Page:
• Dr. Buchenrad

    Since you mention the AR vs AK thing, it should be said that anodized aluminum is much more chemically stable than steel (I assume the ak had blued steel; correct me if I’m wrong). That being said I probably would have more faith in the wood furniture on an AK than the polymer stuff on most ars.

    • BryanS

      Would be fine as long as you dont leave it out in US winters, as we use chemicals on ice that eat aluminum like no-one’s business. Once the anodization layer is gone, it deteriorates pretty well.

  • Rock or Something

    It may still work, but I sure as heck wouldn’t rely on it for my life or livelihood.

  • ug

    This whole battleworn finish craze has finally gone to far.

    • James

      Yeah Underground tactical has some ARs that have the battle worn look. I visited their shop a few weeks ago, they do have some nice ARs though.

  • CommonSense23

    The question is how well does it work. Firing a round or two then having a malfunction isn’t really impressive.

    • Joshua

      The barrel also looks drooped.

    • phuzz

      If it doesn’t explode in your face as soon as you look at it I’d consider that a win.

  • Pete Sheppard

    Those look like ball-peen hammer strikes. If one gets bored enough, I suppose…

    • Ken

      Yeah, that’s what I’m guessing. The barrel and rear sight block don’t have the same cratering that the receiver and bolt carrier does. Maybe they used a hammer to knock down the rust?

      • Pete Sheppard

        That, or someone wanted some really coarse stippling.

      • M40

        Actually, the odd coloring doesn’t indicate normal corrosion over time. This looks like it went through a fire at some point (thus the hastily replaced furniture). A fire would anneal (soften) the steel and leave it covered in scale. Someone obviously took a ball peen hammer and knocked off all the scale (leaving a bluish-black forge patina). Gotta wonder what patsy they found to fire it the first time to remove the scale inside the barrel. Lucky the barrel didn’t shred itself on that first shot, but after that, it should be okay. The springs would have been annealed as well, and were probably replaced. Either that, or it’s now a single shot rifle.

    • ozzallos .

      I’d almost suspect that the receiver has been made or re-made from the ground up, because it *looks* like it was hammered out into shape like any number of techniques that go into iron working. I literally can’t think of another reason for them to be there except for style. Nothing’s going to get banged around like that on accident.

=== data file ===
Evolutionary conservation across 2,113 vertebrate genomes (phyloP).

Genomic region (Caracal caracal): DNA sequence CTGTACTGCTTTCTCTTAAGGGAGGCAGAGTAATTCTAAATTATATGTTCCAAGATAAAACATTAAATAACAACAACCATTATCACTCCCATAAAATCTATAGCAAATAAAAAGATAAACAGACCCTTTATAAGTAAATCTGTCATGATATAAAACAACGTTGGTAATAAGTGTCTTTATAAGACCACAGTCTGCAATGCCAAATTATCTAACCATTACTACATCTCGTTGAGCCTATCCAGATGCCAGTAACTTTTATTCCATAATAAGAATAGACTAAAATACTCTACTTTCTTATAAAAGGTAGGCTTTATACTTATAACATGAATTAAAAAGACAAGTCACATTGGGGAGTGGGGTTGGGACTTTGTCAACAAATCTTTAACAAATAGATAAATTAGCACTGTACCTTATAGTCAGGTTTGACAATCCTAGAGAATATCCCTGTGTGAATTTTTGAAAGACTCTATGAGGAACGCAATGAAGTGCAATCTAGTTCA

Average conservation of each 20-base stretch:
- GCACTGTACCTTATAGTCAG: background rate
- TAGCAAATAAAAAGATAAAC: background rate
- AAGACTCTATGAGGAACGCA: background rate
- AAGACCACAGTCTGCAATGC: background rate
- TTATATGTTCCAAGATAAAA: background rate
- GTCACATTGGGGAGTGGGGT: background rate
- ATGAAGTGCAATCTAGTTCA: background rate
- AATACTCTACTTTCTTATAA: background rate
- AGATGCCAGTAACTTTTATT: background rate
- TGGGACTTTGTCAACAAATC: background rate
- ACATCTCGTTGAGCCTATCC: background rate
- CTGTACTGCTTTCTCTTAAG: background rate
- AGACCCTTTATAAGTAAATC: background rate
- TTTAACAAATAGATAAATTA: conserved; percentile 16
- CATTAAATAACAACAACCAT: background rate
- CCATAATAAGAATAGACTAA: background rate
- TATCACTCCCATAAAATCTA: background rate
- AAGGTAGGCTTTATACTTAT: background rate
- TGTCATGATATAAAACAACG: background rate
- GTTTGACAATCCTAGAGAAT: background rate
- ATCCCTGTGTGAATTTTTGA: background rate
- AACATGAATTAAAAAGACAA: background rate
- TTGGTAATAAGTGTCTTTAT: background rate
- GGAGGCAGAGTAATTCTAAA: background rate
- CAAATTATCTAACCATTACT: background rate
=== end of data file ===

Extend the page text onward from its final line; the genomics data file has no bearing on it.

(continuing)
• nadnerbus

        I’ve heard of some really crazy things done in Africa (right here from Yman) due to superstition in regards to firearms. Possible this is one of those things.

  • Joshua

    Challenge accepted.

    • Harrison Jones

      Since the AR has aluminum receivers I think they’d well outlast the AK in a test of years. The parts on an AK that would be likely to fail from rust are the same on the AR.

      I think a rusted out AR would be much easier to rebuild that a rusted out AK.

      • DiverEngrSL17K

        You seem to be forgetting that aluminum is subject to its own brand of oxidation and corrosion in the long run as well, especially in hot and humid conditions and when subjected to salt exposure, including the salts in human sweat. Also, aluminum has a regrettable tendency to fuse itself to other metals when subject to the electrolysis of corrosion, hence the all too common occurrences one sees in many industries of aluminum components having corrosion-welded themselves over time to stainless steel, Monel, bronze, other aluminum alloys, etc. and become completely seized in place. While the use of high marine grade aluminum alloys with additional anodization certainly goes a long way towards alleviating this issue, it still does not entirely eliminate the problem. One other problem aluminum of any grade is susceptible to is that of galling when even small imperfections occur in closely-fitted moving parts. Steel generally tends to be much more tolerant of such conditions.

    • Joshua S.

      Going by the fact the AK shown has a milled receiver it’s probably about 10 years older than the M-16 shown, but that’s still really impressive.

    • Old Vet

      Are those friendly’s??

  • Mike Lashewitz

    Without a video I will not believe it. With that much pitting the rifling had to be nearly as bad. I cannot imagine a round making it through that unmolested.

  • Joshua

    Most important, is why is the CEO of a gun company, in Africa killing poachers?

    • Jason

      I didn’t kill the poachers. However, I’m sure the Game Scouts did when we turned them over to them. This was in Mozambique. The poachers where trapping and killing elephants.

      • 2hotel9

        So, did you get hands on it? Or just pics? Come on, spill. Over the years I have seen some REALLY rough condition firearms that did function, so I, at least, am interested.

        • Bill

          The Tribal Regions in Pakistan are home to some funky guns, but the altitude and climate probably isn’t as rough on them. Then there are some rebel groups in Malaysia and Papua New Guinea who have guns every bit as bad as this; that is until they kill soldiers and cops and take their marginally better ones.

          • 2hotel9

            Not in that league, I do have two SMLEs that were damned rough when I got them, one “sporterized” and other in full furniture. Cleaned them up and benched fired them. Both fired, the chopped one was actually accurate and the action cleaned up nicely, the other one was real iffy. Stripped out what springs and small parts were salvageable and stuck it back together as a wall hanger.

  • TheNotoriousIUD


  • someguy

    throw in a little fire clean and it should be fine

    • Twilight sparkle

      I like to keep crisco out of my guns…

  • Jay

    If you google somali pirate guns, you find some really beatup and rusted AKs.

  • Raoul O’Shaugnessy

    Century Arms condition rating: good to very good

    • Core


  • AHill

    That’ll buff right out!

  • Gorilla Biscuits